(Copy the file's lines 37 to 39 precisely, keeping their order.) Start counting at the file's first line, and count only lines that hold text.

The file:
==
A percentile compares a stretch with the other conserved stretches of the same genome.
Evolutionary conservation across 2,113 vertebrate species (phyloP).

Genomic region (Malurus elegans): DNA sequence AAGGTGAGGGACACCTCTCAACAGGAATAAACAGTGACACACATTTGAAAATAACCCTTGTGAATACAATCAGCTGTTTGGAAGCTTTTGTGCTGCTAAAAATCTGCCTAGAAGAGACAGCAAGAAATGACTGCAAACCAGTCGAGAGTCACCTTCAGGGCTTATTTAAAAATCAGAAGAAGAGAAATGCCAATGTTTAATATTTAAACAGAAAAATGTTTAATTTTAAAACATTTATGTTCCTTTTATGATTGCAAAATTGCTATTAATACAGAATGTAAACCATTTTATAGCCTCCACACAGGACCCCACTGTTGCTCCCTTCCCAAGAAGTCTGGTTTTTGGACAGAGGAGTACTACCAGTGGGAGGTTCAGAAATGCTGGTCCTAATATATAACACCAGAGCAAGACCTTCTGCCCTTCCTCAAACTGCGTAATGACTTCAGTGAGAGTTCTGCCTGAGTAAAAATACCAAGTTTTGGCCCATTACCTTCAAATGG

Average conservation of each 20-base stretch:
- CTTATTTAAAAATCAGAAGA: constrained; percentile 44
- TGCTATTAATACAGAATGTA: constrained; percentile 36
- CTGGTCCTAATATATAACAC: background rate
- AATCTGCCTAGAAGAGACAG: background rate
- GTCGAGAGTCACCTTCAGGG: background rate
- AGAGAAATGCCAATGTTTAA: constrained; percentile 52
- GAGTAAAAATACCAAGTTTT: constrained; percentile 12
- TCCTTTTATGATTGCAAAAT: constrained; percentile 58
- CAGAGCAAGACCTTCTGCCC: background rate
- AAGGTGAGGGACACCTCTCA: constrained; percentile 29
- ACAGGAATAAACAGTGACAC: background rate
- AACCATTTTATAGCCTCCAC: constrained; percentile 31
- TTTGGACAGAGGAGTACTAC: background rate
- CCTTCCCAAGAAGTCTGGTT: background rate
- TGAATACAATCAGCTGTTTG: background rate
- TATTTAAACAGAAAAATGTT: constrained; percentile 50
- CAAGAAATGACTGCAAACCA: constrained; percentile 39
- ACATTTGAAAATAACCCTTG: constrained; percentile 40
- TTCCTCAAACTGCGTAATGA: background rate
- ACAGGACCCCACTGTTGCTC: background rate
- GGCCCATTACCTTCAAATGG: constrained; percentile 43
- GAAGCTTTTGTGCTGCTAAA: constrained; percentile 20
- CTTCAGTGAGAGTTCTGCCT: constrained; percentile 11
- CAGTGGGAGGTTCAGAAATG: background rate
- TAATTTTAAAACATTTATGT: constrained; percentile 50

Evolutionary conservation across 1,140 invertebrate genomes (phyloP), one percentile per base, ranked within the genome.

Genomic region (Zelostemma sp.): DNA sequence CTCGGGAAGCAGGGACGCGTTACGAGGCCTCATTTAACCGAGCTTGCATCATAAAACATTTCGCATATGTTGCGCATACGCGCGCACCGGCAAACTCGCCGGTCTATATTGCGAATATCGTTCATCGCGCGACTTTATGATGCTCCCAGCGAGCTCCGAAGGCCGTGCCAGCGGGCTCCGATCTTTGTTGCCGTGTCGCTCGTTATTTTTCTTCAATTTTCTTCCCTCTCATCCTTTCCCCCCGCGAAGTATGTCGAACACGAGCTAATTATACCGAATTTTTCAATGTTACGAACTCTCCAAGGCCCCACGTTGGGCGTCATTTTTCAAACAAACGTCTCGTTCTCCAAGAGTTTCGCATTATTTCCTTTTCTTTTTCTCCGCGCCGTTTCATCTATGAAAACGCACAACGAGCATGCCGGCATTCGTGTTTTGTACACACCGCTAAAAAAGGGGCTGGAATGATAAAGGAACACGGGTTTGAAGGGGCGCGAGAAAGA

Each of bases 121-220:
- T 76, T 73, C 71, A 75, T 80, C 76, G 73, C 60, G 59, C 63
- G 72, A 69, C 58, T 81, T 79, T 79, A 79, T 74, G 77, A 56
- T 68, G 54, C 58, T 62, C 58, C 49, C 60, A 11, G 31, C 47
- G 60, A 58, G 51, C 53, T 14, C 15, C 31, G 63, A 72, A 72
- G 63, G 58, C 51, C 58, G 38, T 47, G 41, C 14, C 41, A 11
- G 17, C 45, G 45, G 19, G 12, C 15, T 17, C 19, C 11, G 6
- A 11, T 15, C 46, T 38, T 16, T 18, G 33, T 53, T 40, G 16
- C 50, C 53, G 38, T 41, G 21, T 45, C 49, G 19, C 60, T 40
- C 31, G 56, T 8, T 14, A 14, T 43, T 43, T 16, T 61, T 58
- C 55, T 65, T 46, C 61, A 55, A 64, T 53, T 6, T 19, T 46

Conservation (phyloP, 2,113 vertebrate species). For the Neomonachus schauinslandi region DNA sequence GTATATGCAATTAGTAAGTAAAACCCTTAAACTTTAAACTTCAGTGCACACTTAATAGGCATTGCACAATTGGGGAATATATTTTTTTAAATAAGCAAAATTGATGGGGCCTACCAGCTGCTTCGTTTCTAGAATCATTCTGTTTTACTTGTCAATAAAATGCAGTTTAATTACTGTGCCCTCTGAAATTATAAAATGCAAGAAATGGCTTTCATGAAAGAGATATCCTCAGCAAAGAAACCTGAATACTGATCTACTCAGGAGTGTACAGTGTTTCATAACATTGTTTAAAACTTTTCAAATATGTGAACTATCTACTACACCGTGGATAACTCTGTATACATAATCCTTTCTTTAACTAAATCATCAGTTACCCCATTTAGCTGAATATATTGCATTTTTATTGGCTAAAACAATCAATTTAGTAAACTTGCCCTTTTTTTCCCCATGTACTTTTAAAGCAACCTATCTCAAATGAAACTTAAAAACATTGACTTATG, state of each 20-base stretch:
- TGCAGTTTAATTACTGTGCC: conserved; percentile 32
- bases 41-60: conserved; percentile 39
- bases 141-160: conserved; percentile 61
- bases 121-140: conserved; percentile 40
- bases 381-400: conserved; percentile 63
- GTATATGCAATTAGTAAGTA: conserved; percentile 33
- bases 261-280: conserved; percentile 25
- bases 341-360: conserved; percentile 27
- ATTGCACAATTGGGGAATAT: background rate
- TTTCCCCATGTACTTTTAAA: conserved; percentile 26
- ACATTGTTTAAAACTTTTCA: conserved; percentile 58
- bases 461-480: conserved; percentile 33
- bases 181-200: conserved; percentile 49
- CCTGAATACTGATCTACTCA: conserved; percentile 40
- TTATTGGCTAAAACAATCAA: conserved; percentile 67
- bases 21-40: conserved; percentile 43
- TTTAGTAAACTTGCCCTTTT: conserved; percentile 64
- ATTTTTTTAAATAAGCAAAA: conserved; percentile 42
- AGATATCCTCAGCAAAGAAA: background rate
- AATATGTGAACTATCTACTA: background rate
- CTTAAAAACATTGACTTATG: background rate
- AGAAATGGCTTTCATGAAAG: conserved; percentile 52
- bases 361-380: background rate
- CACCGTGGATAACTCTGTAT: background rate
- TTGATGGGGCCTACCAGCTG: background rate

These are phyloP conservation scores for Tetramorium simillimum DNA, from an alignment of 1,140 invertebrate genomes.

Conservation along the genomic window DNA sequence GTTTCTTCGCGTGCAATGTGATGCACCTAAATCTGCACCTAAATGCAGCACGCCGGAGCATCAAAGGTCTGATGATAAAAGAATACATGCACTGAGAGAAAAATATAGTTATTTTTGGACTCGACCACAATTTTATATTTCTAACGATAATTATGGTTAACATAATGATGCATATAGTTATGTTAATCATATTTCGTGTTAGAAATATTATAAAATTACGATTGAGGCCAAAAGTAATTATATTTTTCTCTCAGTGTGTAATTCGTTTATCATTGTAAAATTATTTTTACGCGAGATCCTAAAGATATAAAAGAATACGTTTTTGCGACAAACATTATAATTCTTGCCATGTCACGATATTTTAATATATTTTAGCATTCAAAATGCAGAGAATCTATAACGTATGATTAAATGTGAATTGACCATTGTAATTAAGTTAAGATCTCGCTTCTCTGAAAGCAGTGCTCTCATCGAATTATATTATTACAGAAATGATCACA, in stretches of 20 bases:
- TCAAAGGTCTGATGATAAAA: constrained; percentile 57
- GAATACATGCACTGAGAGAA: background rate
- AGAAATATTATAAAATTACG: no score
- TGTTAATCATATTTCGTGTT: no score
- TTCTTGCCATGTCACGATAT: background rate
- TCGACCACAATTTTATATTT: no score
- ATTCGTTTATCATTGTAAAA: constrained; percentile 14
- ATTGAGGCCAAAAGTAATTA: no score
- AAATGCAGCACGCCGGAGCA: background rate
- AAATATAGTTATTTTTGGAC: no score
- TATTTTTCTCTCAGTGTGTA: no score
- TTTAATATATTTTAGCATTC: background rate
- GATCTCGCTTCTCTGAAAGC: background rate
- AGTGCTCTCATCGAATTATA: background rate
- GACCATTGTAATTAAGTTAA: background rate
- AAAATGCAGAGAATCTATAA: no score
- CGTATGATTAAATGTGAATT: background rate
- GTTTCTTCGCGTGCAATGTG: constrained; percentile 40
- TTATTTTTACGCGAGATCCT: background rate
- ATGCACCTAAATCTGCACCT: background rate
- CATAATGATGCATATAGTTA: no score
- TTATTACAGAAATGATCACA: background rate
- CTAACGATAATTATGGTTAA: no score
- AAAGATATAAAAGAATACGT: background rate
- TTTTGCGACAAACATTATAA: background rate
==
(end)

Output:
- G 63, G 58, C 51, C 58, G 38, T 47, G 41, C 14, C 41, A 11
- G 17, C 45, G 45, G 19, G 12, C 15, T 17, C 19, C 11, G 6
- A 11, T 15, C 46, T 38, T 16, T 18, G 33, T 53, T 40, G 16